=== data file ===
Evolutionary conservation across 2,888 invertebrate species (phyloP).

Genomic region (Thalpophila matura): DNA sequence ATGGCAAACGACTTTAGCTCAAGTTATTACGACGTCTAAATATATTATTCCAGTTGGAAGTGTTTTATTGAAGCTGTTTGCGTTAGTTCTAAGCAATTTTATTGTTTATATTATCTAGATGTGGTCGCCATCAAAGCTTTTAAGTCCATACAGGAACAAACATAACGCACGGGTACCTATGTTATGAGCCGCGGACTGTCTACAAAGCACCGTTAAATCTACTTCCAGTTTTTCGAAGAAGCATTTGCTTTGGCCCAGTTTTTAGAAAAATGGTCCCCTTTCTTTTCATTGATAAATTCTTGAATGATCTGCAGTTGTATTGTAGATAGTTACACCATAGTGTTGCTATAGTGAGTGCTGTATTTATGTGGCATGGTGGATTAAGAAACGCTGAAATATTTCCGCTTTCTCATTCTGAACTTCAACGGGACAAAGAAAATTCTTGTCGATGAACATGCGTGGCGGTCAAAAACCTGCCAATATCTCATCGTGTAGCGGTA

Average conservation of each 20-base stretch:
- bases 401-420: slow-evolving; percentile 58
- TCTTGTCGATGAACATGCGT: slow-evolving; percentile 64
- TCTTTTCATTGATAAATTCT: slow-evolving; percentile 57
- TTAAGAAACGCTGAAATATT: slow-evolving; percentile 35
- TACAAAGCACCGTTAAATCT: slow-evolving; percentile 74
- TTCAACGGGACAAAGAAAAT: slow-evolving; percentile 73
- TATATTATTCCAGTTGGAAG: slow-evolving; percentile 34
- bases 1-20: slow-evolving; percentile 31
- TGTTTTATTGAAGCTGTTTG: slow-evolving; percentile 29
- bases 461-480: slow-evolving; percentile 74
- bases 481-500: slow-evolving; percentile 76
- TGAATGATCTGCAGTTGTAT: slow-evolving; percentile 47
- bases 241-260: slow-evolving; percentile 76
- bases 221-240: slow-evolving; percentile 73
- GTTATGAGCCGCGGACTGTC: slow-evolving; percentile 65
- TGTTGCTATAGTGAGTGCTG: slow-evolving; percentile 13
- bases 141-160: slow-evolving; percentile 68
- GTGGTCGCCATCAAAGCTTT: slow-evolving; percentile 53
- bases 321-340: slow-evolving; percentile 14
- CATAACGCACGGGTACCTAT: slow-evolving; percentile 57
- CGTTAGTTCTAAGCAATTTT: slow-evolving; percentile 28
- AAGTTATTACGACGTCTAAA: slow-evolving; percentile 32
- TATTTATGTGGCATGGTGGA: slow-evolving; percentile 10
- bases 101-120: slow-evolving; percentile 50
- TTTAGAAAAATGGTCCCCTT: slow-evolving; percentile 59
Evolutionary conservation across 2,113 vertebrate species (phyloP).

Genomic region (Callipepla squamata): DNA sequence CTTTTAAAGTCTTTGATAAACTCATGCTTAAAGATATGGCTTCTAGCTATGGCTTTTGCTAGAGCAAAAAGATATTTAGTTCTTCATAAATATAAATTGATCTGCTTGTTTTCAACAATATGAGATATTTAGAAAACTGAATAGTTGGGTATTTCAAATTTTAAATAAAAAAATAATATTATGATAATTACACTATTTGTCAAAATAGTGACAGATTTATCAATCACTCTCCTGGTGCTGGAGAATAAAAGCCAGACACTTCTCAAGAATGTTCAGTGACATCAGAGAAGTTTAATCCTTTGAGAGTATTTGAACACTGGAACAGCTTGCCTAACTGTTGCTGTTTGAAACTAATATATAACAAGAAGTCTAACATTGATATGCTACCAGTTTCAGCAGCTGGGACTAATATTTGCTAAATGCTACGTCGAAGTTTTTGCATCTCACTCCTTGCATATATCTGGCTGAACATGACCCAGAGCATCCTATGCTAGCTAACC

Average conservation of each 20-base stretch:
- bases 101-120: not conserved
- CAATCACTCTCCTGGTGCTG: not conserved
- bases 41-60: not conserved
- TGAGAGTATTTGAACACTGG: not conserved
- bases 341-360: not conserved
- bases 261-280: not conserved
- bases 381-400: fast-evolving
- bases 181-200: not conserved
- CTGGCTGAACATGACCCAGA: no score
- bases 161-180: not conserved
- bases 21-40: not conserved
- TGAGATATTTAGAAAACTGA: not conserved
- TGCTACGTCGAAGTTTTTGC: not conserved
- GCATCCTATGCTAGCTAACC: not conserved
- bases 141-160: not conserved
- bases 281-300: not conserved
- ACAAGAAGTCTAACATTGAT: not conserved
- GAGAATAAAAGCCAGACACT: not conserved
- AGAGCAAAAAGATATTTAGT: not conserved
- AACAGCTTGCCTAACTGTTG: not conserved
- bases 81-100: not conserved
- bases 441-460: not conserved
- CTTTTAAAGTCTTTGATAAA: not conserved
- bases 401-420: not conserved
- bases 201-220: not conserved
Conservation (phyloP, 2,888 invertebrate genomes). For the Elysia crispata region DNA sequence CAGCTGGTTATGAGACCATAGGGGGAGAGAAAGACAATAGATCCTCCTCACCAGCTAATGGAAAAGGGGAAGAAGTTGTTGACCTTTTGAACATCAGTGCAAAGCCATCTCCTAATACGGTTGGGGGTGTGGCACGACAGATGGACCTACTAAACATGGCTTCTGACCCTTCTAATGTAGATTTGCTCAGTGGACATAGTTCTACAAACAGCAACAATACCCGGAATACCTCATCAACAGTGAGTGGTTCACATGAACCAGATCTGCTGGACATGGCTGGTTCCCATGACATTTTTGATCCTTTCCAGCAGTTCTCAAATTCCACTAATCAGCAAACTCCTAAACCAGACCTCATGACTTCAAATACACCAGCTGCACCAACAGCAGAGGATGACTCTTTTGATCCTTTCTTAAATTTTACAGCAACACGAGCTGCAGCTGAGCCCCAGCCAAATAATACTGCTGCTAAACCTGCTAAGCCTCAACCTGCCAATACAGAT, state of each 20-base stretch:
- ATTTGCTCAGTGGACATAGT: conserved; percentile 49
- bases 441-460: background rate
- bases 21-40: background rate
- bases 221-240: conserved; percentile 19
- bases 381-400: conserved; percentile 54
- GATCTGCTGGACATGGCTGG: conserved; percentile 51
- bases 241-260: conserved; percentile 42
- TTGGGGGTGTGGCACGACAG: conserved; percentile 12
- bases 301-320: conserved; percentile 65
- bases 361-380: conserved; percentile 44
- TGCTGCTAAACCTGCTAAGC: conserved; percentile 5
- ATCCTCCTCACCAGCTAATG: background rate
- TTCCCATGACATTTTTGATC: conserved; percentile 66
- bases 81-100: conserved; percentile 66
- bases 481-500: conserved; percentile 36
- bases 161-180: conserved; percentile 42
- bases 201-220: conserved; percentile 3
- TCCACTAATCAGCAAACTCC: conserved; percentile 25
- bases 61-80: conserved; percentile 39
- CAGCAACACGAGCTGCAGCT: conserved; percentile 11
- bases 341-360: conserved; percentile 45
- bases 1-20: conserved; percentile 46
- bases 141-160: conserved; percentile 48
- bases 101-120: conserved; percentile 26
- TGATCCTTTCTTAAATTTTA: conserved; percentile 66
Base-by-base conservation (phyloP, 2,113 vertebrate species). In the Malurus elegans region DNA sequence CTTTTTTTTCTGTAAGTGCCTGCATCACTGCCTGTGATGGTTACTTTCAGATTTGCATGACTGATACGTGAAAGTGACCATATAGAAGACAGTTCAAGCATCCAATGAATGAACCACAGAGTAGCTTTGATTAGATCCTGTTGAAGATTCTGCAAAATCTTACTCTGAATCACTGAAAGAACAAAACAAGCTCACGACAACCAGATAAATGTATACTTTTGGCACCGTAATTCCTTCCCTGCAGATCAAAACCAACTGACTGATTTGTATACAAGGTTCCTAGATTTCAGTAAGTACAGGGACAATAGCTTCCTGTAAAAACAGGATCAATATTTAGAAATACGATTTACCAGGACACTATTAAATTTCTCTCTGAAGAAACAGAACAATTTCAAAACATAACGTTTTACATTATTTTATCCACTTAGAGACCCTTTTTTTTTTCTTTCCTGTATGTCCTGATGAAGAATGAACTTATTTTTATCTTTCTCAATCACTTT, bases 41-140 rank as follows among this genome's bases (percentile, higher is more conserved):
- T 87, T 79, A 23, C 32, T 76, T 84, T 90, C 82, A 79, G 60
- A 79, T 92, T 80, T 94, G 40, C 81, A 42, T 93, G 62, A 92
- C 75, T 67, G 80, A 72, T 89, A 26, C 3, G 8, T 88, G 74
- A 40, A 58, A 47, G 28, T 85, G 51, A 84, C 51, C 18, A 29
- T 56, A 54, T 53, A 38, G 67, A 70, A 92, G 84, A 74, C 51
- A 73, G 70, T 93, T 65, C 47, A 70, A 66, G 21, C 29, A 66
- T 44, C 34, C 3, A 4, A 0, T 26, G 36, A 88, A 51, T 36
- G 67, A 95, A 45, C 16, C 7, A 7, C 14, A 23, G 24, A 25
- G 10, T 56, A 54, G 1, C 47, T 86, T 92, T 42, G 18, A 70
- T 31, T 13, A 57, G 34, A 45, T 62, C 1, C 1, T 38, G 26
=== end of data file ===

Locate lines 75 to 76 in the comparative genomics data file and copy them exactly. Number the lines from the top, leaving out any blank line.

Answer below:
- TCCACTAATCAGCAAACTCC: conserved; percentile 25
- bases 61-80: conserved; percentile 39